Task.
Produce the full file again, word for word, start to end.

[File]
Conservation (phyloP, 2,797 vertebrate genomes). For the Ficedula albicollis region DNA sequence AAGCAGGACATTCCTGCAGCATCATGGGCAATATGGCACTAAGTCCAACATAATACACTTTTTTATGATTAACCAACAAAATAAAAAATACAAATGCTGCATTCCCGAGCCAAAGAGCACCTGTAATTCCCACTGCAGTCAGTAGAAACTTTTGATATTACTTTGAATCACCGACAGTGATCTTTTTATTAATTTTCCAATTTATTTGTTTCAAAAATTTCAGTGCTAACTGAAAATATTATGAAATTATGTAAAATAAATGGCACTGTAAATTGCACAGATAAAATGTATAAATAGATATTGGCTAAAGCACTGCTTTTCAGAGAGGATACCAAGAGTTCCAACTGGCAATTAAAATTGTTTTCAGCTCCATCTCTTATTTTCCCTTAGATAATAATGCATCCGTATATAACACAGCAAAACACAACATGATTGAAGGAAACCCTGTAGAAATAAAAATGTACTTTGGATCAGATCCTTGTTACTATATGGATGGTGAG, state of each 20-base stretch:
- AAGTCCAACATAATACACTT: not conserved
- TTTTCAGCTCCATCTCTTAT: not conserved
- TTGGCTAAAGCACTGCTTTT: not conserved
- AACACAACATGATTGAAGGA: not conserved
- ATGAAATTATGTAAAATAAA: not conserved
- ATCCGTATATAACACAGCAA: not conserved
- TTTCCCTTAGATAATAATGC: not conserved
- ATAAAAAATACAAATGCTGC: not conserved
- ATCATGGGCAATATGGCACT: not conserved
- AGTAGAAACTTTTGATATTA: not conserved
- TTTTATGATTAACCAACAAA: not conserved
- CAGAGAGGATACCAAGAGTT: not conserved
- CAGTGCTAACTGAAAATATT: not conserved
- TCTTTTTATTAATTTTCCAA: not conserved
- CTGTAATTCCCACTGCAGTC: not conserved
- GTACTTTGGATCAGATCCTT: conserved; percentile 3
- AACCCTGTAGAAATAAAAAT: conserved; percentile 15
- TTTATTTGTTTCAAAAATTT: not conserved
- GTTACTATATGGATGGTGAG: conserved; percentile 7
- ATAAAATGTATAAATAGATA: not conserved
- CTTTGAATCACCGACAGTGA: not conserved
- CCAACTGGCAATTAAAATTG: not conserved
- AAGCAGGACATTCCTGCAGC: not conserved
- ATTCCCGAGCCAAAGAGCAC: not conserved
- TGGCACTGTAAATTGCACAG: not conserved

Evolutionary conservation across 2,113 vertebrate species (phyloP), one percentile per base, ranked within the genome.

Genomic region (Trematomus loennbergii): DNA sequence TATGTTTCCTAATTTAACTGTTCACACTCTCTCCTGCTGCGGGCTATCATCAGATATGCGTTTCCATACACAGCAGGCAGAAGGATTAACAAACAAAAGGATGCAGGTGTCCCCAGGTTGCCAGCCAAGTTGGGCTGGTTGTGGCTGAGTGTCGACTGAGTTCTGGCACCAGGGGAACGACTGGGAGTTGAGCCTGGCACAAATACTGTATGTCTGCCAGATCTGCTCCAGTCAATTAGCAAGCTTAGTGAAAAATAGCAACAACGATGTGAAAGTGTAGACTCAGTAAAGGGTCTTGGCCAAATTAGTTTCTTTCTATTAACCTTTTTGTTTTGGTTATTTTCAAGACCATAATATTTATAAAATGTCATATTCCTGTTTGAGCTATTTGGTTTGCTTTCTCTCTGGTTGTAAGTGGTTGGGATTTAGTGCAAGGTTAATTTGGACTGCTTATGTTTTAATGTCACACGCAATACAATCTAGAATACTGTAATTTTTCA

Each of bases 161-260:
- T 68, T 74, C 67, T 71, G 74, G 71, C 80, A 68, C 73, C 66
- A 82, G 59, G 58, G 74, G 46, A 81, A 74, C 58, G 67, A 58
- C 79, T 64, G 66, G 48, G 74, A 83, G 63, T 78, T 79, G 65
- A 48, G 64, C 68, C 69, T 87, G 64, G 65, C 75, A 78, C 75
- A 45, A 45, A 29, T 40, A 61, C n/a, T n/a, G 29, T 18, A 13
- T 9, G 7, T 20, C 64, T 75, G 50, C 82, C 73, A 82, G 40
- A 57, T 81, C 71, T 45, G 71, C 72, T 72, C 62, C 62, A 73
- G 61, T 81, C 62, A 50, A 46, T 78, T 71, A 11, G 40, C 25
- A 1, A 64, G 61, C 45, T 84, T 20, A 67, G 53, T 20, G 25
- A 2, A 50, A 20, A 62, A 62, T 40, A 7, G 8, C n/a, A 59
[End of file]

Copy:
Conservation (phyloP, 2,797 vertebrate genomes). For the Ficedula albicollis region DNA sequence AAGCAGGACATTCCTGCAGCATCATGGGCAATATGGCACTAAGTCCAACATAATACACTTTTTTATGATTAACCAACAAAATAAAAAATACAAATGCTGCATTCCCGAGCCAAAGAGCACCTGTAATTCCCACTGCAGTCAGTAGAAACTTTTGATATTACTTTGAATCACCGACAGTGATCTTTTTATTAATTTTCCAATTTATTTGTTTCAAAAATTTCAGTGCTAACTGAAAATATTATGAAATTATGTAAAATAAATGGCACTGTAAATTGCACAGATAAAATGTATAAATAGATATTGGCTAAAGCACTGCTTTTCAGAGAGGATACCAAGAGTTCCAACTGGCAATTAAAATTGTTTTCAGCTCCATCTCTTATTTTCCCTTAGATAATAATGCATCCGTATATAACACAGCAAAACACAACATGATTGAAGGAAACCCTGTAGAAATAAAAATGTACTTTGGATCAGATCCTTGTTACTATATGGATGGTGAG, state of each 20-base stretch:
- AAGTCCAACATAATACACTT: not conserved
- TTTTCAGCTCCATCTCTTAT: not conserved
- TTGGCTAAAGCACTGCTTTT: not conserved
- AACACAACATGATTGAAGGA: not conserved
- ATGAAATTATGTAAAATAAA: not conserved
- ATCCGTATATAACACAGCAA: not conserved
- TTTCCCTTAGATAATAATGC: not conserved
- ATAAAAAATACAAATGCTGC: not conserved
- ATCATGGGCAATATGGCACT: not conserved
- AGTAGAAACTTTTGATATTA: not conserved
- TTTTATGATTAACCAACAAA: not conserved
- CAGAGAGGATACCAAGAGTT: not conserved
- CAGTGCTAACTGAAAATATT: not conserved
- TCTTTTTATTAATTTTCCAA: not conserved
- CTGTAATTCCCACTGCAGTC: not conserved
- GTACTTTGGATCAGATCCTT: conserved; percentile 3
- AACCCTGTAGAAATAAAAAT: conserved; percentile 15
- TTTATTTGTTTCAAAAATTT: not conserved
- GTTACTATATGGATGGTGAG: conserved; percentile 7
- ATAAAATGTATAAATAGATA: not conserved
- CTTTGAATCACCGACAGTGA: not conserved
- CCAACTGGCAATTAAAATTG: not conserved
- AAGCAGGACATTCCTGCAGC: not conserved
- ATTCCCGAGCCAAAGAGCAC: not conserved
- TGGCACTGTAAATTGCACAG: not conserved

Evolutionary conservation across 2,113 vertebrate species (phyloP), one percentile per base, ranked within the genome.

Genomic region (Trematomus loennbergii): DNA sequence TATGTTTCCTAATTTAACTGTTCACACTCTCTCCTGCTGCGGGCTATCATCAGATATGCGTTTCCATACACAGCAGGCAGAAGGATTAACAAACAAAAGGATGCAGGTGTCCCCAGGTTGCCAGCCAAGTTGGGCTGGTTGTGGCTGAGTGTCGACTGAGTTCTGGCACCAGGGGAACGACTGGGAGTTGAGCCTGGCACAAATACTGTATGTCTGCCAGATCTGCTCCAGTCAATTAGCAAGCTTAGTGAAAAATAGCAACAACGATGTGAAAGTGTAGACTCAGTAAAGGGTCTTGGCCAAATTAGTTTCTTTCTATTAACCTTTTTGTTTTGGTTATTTTCAAGACCATAATATTTATAAAATGTCATATTCCTGTTTGAGCTATTTGGTTTGCTTTCTCTCTGGTTGTAAGTGGTTGGGATTTAGTGCAAGGTTAATTTGGACTGCTTATGTTTTAATGTCACACGCAATACAATCTAGAATACTGTAATTTTTCA

Each of bases 161-260:
- T 68, T 74, C 67, T 71, G 74, G 71, C 80, A 68, C 73, C 66
- A 82, G 59, G 58, G 74, G 46, A 81, A 74, C 58, G 67, A 58
- C 79, T 64, G 66, G 48, G 74, A 83, G 63, T 78, T 79, G 65
- A 48, G 64, C 68, C 69, T 87, G 64, G 65, C 75, A 78, C 75
- A 45, A 45, A 29, T 40, A 61, C n/a, T n/a, G 29, T 18, A 13
- T 9, G 7, T 20, C 64, T 75, G 50, C 82, C 73, A 82, G 40
- A 57, T 81, C 71, T 45, G 71, C 72, T 72, C 62, C 62, A 73
- G 61, T 81, C 62, A 50, A 46, T 78, T 71, A 11, G 40, C 25
- A 1, A 64, G 61, C 45, T 84, T 20, A 67, G 53, T 20, G 25
- A 2, A 50, A 20, A 62, A 62, T 40, A 7, G 8, C n/a, A 59